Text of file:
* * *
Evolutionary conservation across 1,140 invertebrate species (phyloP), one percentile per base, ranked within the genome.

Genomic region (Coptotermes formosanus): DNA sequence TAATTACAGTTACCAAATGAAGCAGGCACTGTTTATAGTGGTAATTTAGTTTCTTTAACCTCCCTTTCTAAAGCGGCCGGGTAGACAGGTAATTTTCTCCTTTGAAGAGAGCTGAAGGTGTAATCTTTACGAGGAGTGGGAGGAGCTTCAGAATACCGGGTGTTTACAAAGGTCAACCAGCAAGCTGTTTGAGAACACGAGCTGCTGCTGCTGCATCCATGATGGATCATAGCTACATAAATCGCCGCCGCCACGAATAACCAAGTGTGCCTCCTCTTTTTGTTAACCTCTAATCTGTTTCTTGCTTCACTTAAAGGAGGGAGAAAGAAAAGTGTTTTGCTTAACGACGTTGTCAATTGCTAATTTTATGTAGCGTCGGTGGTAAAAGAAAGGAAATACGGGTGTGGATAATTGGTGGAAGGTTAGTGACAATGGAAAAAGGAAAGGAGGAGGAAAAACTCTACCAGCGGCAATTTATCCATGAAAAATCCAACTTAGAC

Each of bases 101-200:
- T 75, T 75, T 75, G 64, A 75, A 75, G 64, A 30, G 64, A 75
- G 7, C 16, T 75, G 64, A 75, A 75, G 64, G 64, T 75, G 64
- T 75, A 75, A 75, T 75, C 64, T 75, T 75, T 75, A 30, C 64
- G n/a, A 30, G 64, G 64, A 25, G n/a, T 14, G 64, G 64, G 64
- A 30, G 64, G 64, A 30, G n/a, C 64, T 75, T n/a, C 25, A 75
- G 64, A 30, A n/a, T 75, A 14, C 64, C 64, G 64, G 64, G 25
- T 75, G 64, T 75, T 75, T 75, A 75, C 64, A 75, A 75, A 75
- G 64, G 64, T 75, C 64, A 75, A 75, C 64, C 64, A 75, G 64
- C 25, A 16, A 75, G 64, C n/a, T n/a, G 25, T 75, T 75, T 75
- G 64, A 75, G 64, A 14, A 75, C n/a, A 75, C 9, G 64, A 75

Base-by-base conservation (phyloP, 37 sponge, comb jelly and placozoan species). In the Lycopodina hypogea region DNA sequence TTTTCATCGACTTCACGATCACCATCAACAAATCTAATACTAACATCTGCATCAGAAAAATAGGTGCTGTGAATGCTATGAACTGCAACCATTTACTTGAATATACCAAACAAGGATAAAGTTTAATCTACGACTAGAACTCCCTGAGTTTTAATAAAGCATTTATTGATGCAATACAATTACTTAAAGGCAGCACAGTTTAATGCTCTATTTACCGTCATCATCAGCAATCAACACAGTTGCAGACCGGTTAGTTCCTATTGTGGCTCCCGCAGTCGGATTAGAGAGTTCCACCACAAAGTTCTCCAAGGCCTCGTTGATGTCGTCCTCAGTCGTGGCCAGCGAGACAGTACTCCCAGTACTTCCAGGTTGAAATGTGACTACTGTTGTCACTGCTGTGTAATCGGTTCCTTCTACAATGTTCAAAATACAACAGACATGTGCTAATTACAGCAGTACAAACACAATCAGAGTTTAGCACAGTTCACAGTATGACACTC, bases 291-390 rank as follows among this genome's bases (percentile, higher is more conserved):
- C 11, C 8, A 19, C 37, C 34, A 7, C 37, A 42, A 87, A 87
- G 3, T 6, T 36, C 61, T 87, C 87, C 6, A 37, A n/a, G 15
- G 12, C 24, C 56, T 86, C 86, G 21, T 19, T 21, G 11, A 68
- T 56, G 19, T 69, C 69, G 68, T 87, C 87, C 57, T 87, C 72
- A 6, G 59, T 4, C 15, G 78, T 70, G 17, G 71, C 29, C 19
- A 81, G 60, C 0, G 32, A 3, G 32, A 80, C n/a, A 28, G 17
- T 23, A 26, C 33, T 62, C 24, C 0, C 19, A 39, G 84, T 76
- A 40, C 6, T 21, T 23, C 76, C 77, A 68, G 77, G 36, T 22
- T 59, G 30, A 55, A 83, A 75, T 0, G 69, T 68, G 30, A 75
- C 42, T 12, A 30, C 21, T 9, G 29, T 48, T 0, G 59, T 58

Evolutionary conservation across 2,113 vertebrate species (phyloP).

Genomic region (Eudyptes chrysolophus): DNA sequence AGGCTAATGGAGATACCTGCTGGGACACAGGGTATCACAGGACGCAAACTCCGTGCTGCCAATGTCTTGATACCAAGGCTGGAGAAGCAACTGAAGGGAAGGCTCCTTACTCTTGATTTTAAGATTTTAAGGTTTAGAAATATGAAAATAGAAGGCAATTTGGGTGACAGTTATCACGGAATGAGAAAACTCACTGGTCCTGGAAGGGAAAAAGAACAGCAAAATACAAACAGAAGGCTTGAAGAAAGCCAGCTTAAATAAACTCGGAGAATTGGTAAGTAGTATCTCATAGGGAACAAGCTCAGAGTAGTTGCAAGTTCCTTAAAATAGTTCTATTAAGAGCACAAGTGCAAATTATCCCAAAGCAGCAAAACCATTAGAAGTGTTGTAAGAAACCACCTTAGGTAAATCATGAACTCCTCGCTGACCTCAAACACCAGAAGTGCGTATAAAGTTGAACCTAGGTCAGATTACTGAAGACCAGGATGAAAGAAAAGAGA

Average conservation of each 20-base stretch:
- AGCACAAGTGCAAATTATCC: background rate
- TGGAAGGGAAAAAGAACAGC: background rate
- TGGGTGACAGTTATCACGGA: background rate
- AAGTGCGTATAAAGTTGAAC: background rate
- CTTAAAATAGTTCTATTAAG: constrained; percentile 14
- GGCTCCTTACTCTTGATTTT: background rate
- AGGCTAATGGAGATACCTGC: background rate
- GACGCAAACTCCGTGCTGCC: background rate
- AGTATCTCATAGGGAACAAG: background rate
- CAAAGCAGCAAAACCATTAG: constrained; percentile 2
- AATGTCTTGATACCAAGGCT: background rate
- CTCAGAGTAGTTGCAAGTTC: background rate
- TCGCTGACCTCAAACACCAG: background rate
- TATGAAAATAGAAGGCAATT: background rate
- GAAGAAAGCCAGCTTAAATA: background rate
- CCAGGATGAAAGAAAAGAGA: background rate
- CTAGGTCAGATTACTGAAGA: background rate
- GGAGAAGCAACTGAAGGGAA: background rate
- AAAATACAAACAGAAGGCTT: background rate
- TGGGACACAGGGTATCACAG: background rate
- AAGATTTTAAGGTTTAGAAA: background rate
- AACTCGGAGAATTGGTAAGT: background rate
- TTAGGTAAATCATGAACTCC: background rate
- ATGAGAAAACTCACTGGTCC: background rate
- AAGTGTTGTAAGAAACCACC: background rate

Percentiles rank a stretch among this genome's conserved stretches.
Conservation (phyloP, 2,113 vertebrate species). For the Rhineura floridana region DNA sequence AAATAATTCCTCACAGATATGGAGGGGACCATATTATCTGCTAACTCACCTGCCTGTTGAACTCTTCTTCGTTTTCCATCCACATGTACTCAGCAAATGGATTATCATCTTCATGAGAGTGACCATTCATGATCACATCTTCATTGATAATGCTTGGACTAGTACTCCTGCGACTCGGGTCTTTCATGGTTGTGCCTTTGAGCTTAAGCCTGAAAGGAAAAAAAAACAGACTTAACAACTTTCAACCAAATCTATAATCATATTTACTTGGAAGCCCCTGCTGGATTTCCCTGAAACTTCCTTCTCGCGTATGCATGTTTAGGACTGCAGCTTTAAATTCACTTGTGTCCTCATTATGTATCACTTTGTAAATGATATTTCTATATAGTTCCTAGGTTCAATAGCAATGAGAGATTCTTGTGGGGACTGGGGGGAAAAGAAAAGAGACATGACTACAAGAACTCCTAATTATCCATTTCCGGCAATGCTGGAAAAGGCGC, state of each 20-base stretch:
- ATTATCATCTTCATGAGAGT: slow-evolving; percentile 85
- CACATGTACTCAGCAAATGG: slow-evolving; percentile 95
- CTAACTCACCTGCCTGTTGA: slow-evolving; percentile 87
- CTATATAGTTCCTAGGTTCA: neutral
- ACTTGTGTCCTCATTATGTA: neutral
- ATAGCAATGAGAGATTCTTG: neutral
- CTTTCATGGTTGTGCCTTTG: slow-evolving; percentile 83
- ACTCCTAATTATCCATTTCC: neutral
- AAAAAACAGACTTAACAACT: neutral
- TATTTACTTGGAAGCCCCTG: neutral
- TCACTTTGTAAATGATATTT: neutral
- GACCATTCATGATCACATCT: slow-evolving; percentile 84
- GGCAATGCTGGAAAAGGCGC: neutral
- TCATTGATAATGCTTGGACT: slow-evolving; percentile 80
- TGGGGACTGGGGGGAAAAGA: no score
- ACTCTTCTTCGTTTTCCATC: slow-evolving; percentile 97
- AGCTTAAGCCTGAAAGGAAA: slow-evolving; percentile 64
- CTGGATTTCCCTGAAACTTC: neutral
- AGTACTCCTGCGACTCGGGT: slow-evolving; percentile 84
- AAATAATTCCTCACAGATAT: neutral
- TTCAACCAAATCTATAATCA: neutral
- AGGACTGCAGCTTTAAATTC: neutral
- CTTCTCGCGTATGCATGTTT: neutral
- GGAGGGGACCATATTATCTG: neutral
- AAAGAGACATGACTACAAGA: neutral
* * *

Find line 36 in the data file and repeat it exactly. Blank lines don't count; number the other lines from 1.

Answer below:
- AGTATCTCATAGGGAACAAG: background rate